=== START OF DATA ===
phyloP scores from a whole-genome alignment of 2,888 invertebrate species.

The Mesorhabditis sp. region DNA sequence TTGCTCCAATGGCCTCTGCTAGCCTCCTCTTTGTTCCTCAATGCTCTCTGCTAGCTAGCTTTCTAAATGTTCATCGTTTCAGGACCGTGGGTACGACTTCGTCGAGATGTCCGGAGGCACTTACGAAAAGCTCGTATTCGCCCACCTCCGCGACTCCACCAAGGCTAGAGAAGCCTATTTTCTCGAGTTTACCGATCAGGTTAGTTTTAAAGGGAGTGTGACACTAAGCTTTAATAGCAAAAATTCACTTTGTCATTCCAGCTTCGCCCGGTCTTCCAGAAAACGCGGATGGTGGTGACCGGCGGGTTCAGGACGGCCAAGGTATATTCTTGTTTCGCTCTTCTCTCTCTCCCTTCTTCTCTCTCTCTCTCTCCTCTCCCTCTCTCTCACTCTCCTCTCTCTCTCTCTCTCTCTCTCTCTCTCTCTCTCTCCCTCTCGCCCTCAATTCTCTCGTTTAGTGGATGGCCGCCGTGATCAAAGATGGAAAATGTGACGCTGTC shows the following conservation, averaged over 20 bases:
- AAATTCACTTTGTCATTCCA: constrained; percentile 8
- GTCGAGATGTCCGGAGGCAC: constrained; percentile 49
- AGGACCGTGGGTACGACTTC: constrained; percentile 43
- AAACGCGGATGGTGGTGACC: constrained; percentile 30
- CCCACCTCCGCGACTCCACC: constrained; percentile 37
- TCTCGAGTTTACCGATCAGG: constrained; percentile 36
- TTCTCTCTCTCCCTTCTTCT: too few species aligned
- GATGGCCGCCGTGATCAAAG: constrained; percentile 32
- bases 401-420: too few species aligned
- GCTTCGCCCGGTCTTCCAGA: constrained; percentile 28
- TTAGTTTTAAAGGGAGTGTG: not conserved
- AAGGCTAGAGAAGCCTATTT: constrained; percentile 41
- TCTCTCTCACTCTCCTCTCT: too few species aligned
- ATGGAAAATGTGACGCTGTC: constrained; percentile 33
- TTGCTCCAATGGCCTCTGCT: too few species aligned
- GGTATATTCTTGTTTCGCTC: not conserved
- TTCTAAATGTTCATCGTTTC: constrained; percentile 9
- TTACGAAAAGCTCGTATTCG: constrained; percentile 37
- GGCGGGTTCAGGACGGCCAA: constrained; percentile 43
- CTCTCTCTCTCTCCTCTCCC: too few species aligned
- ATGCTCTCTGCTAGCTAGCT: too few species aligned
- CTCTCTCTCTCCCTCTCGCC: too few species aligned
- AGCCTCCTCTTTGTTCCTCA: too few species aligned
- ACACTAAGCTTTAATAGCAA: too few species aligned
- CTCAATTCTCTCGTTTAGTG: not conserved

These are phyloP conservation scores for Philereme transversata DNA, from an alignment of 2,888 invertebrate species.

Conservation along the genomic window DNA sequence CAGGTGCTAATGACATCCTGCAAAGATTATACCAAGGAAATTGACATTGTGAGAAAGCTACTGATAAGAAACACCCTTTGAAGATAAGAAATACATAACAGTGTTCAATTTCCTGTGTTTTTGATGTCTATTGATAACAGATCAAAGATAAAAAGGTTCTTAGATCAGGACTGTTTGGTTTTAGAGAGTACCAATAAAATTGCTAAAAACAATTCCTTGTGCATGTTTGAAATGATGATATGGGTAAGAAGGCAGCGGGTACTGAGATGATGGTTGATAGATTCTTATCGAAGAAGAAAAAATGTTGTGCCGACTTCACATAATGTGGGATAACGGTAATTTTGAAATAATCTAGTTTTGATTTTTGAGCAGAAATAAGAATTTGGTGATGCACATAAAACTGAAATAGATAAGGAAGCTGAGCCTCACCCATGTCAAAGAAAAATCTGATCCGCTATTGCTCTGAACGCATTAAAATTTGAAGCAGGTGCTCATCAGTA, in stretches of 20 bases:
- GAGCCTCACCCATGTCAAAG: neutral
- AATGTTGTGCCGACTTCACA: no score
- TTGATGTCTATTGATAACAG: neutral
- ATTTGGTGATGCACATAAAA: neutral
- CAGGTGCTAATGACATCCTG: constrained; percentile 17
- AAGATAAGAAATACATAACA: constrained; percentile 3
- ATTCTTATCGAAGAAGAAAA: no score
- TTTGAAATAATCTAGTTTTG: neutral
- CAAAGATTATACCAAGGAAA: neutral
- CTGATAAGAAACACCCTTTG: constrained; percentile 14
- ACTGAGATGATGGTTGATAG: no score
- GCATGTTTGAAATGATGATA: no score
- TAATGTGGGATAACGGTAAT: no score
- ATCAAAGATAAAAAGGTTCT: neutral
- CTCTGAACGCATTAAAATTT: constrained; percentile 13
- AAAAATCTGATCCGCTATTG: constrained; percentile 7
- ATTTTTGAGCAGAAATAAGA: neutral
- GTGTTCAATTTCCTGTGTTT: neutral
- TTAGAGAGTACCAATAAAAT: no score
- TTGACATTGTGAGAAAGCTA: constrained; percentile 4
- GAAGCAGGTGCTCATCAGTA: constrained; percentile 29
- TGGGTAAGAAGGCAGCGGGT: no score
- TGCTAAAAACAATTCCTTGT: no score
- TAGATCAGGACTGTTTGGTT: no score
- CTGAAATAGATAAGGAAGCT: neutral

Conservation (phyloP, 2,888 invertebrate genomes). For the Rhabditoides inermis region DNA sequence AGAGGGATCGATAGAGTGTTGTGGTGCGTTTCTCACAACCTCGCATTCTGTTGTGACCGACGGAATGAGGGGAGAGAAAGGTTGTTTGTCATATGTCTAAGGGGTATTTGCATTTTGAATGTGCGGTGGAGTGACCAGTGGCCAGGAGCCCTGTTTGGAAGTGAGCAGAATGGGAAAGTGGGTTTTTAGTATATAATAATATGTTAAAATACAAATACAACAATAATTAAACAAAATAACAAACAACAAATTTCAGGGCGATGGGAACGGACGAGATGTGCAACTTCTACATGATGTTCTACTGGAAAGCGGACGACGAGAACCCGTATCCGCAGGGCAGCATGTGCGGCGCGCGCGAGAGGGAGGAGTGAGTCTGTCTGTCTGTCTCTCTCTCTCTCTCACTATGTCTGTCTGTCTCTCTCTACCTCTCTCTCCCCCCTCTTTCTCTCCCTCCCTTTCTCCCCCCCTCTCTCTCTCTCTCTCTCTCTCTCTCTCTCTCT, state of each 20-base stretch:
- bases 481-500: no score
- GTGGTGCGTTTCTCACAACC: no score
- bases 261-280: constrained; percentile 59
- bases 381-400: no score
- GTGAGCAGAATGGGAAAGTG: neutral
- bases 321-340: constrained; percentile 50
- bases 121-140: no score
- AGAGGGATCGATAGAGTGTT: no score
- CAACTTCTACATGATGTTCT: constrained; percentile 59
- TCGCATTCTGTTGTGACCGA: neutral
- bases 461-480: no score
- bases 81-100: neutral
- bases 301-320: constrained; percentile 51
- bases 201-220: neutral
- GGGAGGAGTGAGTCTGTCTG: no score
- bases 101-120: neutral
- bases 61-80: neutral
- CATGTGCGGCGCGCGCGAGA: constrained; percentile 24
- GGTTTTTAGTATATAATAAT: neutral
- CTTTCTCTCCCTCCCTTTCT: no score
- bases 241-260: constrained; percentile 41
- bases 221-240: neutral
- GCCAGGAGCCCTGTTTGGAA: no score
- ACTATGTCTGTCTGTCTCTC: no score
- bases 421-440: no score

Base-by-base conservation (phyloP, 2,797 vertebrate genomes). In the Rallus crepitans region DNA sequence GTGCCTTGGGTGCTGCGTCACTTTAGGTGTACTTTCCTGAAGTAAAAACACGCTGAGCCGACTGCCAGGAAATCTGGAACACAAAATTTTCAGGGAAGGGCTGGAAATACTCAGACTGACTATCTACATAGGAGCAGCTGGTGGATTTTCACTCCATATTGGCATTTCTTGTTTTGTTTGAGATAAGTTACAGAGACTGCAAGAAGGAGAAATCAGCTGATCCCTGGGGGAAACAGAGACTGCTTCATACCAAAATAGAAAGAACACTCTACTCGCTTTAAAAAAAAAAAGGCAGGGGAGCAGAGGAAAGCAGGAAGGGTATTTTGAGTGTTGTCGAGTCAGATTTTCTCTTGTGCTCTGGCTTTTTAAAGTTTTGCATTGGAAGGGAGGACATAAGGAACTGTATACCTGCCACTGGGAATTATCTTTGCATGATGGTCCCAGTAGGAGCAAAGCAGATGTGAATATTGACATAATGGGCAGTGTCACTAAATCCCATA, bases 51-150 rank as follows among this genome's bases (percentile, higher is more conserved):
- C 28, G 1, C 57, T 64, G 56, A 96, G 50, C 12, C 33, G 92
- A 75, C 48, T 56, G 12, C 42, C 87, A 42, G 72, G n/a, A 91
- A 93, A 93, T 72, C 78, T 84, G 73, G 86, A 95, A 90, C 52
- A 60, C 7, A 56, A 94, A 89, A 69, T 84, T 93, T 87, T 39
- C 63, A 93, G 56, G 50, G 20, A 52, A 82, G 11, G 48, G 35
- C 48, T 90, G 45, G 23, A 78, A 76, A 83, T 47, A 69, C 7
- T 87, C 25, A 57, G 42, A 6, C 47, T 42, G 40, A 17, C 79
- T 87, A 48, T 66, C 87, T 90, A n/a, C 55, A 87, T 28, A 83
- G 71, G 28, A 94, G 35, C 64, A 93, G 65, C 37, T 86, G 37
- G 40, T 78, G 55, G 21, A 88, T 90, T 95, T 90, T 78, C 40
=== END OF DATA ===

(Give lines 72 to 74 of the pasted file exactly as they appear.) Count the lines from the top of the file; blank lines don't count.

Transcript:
- bases 61-80: neutral
- CATGTGCGGCGCGCGCGAGA: constrained; percentile 24
- GGTTTTTAGTATATAATAAT: neutral